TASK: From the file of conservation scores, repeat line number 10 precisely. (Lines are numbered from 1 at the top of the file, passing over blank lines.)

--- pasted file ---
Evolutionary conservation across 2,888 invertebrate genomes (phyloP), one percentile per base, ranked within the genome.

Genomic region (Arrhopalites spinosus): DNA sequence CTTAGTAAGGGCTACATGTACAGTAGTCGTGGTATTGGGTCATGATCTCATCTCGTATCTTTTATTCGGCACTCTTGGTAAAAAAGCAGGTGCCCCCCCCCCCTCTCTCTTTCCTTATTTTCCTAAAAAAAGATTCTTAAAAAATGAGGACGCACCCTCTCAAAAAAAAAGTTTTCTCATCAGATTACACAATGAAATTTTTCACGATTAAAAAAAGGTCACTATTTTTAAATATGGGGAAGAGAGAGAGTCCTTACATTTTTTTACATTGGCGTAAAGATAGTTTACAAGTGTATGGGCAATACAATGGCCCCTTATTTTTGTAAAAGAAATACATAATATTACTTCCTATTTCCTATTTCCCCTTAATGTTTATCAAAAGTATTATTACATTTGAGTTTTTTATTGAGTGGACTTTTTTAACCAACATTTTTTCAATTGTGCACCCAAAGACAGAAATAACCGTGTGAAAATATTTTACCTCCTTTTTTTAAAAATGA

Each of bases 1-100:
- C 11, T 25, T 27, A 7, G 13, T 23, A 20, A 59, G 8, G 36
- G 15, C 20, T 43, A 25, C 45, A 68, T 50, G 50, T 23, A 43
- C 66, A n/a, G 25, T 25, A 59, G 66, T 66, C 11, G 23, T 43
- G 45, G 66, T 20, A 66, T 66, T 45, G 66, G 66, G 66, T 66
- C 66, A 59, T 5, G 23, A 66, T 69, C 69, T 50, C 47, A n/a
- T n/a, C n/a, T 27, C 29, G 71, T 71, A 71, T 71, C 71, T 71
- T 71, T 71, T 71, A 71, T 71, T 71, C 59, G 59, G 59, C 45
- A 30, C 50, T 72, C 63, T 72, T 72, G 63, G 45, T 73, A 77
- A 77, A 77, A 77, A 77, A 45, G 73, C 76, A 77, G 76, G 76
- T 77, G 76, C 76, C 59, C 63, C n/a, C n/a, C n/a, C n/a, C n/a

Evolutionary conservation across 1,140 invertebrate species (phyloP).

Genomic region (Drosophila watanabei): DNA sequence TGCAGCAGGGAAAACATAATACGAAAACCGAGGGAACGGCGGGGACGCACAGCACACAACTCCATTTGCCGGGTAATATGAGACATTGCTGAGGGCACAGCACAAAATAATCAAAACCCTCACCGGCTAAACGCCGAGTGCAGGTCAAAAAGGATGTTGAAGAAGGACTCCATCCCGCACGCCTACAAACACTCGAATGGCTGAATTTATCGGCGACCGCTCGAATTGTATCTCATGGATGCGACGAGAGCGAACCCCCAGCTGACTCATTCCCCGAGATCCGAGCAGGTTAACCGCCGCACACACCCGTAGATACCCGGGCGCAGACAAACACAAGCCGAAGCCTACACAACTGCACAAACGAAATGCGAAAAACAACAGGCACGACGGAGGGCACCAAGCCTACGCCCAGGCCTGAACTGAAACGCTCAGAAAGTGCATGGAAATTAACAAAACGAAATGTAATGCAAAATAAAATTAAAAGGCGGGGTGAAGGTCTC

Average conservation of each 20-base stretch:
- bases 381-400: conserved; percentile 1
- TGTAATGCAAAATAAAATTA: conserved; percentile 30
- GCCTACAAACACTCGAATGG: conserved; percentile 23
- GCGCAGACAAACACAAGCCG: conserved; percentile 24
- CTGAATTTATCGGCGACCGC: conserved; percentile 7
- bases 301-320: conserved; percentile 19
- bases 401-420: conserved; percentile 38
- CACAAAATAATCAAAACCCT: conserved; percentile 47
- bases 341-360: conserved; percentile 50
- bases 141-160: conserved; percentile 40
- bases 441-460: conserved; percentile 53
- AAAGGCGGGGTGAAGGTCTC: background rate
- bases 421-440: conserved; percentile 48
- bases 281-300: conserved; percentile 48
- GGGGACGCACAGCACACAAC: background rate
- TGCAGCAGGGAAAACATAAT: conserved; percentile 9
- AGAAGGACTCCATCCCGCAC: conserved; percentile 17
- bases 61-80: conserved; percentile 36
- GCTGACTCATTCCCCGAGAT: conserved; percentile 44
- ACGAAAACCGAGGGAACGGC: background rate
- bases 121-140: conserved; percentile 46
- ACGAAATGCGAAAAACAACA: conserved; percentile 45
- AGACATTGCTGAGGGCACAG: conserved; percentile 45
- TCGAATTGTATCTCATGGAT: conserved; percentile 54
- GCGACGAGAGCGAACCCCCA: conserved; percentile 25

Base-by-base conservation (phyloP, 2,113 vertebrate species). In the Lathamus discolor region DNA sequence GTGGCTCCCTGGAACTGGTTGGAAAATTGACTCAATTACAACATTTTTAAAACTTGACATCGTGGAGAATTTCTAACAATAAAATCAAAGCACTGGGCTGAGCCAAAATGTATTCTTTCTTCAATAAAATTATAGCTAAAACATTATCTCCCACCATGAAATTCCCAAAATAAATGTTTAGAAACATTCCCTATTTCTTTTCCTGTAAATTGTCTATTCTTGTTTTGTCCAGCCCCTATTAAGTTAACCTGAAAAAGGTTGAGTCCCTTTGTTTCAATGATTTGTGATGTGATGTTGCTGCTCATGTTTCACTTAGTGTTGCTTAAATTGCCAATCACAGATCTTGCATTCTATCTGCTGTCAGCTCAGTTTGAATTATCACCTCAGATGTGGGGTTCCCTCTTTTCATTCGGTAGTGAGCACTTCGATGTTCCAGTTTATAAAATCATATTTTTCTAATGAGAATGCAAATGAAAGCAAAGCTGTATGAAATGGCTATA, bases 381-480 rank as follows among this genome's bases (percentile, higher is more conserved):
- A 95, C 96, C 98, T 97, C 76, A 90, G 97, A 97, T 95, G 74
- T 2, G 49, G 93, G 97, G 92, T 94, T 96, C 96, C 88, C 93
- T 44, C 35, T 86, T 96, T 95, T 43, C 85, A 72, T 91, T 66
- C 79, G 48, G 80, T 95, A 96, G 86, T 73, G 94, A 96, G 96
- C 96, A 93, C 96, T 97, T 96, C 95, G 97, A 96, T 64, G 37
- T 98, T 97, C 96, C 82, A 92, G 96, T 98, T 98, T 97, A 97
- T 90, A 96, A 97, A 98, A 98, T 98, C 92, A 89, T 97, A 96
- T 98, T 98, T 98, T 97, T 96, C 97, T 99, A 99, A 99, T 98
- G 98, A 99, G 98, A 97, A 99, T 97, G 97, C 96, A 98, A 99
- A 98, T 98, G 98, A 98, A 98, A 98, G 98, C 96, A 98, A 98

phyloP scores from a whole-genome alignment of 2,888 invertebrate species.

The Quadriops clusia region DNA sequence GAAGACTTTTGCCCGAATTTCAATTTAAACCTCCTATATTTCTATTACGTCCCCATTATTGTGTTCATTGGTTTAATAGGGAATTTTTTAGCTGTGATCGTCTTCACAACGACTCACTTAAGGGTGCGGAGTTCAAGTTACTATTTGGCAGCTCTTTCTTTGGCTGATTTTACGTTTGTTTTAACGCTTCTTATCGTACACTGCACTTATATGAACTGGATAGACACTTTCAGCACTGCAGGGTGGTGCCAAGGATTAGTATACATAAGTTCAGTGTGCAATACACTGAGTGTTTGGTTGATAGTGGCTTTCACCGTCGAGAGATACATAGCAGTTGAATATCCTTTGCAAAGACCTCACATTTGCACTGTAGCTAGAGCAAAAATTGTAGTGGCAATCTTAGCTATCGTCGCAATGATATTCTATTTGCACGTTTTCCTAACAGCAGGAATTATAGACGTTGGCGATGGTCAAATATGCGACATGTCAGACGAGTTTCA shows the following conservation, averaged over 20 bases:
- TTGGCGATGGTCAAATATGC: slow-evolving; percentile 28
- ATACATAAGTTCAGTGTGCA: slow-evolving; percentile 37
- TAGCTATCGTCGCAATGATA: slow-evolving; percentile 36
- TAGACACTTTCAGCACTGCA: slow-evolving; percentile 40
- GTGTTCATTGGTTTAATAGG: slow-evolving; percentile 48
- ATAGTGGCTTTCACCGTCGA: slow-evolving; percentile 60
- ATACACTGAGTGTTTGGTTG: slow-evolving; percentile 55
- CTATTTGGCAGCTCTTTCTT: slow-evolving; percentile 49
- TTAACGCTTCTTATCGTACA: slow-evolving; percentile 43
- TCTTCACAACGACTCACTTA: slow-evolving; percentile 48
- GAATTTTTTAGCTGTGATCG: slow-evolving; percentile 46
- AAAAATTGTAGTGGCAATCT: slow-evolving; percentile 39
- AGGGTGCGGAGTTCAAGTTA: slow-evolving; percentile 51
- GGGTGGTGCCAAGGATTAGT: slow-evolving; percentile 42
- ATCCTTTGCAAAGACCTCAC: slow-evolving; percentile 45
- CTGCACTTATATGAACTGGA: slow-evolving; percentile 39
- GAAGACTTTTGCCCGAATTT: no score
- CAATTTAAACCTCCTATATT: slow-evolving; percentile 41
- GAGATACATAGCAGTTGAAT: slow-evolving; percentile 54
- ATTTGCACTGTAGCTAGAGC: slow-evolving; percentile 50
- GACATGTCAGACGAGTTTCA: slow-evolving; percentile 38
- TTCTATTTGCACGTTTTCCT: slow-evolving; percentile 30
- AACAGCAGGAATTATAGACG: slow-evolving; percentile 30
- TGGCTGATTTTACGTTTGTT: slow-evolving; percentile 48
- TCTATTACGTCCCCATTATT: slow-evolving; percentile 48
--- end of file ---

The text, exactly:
- T 71, T 71, T 71, A 71, T 71, T 71, C 59, G 59, G 59, C 45